Educators often treat mathematics as an inherently global subject because of its quanititative and emperical nature, and they teach it with that assumption. In fact, educators in different coutries and cultures approach mathematical processes very differently, and students learn math concepts using a variety of different approaches. Students can experience the world in mathematics classes, despite the common misconception that global perspectives need not be incoporated into the teaching of mathematics. 

For example, students can use international data sets for problem solving, or art and architectural designs from various cultures in the study of geometry. As with science, students can learn about the worldwide origins of mathematics and the contributions of many cultures to the development of the modern field. The Mathematics, Science, and Technology Department at Columbia Teachers College offers the course “Teaching Mathematics in Diverse Cultures,” which examines mathematics instruction from a cross-cultural perspective and includes a study tour of schools and institutions in several countries.

David Molina, mathematics consultant formerly with the Charles A. Dana Center at The University of Texas at Austin, is exploring the essential question: “How should mathematics look in a high school focused on a global environment?” Molina works with mathematics teachers in the Asia Society’s International Studies Schools Network, a national network of over 30 public schools working to develop globally competent high school students.  These conversations are leading to the reconsideration of context, content, instructional experiences, and student outcomes for mathematics in internationally themed schools.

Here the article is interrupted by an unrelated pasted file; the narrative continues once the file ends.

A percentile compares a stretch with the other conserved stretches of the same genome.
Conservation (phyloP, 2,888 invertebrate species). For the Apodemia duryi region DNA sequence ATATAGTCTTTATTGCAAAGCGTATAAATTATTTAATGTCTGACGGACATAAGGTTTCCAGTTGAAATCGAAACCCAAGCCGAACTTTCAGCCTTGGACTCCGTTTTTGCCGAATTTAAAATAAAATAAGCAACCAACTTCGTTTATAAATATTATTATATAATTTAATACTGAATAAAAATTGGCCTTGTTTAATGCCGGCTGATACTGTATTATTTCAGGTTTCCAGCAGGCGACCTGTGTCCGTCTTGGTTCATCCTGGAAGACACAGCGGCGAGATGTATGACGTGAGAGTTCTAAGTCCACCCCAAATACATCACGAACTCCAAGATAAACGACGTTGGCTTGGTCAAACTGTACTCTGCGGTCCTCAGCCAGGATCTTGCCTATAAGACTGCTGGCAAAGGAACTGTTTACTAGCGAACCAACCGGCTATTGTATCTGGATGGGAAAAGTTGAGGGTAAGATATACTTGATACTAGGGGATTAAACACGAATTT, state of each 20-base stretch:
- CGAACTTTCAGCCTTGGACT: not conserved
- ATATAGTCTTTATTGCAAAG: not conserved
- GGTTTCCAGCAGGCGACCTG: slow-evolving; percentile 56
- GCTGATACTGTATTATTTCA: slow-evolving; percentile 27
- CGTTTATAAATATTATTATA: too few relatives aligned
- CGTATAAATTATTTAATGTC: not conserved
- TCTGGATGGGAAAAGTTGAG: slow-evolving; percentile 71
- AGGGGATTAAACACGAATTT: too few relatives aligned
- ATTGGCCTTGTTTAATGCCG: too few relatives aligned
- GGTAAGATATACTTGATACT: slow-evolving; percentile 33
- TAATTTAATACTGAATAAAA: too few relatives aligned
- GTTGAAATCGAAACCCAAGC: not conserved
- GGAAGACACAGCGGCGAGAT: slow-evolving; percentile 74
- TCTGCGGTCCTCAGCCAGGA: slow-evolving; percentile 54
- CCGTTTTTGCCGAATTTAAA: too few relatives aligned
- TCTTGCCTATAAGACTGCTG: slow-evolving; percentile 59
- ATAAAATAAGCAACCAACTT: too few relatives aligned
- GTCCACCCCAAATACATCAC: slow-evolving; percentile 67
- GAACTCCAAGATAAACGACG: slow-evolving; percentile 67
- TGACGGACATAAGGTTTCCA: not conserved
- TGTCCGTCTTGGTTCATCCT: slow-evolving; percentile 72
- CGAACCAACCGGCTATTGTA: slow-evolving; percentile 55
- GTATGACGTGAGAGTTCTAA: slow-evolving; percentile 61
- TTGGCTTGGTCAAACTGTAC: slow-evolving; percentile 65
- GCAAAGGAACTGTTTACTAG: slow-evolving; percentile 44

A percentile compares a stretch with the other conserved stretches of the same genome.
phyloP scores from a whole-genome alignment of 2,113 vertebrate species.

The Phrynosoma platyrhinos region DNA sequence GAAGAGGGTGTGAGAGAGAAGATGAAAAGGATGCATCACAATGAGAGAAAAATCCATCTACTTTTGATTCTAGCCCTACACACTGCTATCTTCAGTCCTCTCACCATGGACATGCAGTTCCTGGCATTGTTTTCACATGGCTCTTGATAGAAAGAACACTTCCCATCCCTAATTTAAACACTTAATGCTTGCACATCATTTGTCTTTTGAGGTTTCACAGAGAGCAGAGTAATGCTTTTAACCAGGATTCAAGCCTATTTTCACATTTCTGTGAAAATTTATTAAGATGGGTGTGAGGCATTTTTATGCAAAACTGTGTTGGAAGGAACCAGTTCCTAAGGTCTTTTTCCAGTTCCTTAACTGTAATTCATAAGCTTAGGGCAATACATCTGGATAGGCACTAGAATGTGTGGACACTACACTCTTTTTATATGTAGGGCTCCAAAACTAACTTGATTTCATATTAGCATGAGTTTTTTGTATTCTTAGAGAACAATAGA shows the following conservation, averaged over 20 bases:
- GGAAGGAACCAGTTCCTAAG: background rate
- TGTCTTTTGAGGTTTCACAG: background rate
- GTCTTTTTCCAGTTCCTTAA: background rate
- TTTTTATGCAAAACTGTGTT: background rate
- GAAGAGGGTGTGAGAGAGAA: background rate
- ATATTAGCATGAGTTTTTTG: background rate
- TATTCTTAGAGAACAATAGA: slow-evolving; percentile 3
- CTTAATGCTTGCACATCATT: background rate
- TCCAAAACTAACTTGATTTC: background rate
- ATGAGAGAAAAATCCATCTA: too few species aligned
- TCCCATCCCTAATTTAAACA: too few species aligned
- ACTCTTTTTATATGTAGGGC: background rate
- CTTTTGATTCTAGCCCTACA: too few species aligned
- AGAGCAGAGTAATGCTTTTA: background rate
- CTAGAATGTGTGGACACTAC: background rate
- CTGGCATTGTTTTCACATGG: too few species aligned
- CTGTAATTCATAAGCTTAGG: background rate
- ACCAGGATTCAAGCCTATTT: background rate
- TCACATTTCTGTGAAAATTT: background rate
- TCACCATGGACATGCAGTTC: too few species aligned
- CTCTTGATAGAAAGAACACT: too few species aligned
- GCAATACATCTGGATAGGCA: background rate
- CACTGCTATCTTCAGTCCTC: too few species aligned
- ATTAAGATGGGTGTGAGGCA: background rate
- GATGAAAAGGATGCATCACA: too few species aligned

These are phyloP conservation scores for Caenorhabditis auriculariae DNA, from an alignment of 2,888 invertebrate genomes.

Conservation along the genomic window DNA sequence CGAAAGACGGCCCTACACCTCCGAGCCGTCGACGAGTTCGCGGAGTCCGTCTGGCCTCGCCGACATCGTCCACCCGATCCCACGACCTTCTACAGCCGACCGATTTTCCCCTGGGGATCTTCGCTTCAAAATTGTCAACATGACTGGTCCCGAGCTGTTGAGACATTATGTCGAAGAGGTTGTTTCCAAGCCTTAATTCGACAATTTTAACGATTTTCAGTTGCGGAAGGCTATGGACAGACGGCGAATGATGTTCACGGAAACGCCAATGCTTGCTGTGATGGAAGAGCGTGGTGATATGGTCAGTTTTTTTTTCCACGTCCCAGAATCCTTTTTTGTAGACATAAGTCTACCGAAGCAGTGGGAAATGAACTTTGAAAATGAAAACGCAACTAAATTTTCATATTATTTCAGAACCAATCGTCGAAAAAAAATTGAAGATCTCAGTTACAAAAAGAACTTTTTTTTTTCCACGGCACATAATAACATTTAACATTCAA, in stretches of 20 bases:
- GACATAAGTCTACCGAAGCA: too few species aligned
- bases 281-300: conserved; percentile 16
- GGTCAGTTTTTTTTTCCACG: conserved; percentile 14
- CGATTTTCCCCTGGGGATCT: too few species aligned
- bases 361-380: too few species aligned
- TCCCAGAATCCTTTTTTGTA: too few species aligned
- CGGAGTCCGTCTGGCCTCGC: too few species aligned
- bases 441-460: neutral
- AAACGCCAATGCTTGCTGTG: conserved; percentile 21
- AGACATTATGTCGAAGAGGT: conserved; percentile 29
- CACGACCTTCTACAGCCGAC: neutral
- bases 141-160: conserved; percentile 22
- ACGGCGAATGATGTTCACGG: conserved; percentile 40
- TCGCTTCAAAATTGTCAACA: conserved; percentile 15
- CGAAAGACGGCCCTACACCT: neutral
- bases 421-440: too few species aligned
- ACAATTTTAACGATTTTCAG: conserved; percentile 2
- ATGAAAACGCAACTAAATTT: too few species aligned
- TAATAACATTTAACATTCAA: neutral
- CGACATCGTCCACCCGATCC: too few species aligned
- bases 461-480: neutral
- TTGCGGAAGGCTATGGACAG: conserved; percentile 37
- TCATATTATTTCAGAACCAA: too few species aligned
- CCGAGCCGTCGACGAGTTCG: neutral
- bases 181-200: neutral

For example, if students need to understand phenomena such as growth and decay, spread of disease, and population growth, will they need knowledge of exponential functions sooner than they would in a typical high school mathematics sequence? Or, if students study trends and patterns in large populations, does this imply that some understanding of inferential statistics needs to be an integral part of the high school mathematics sequence?

Molina encourages leaders in colleges of education, together with their colleagues in departments of mathematics, to play a role in answering these questions by:

  • facilitating and aiding in the conversation;
  • researching the appropriate content, contexts, instructional experiences, and learning outcomes;
  • building better understanding of how the disciplines interrelate in a curriculum focused on a global environment
  • developing courses in both pedagogy and mathematics that reflect these findings.


Instructional Methods: 
Member Organizations: 
Resources in the Field: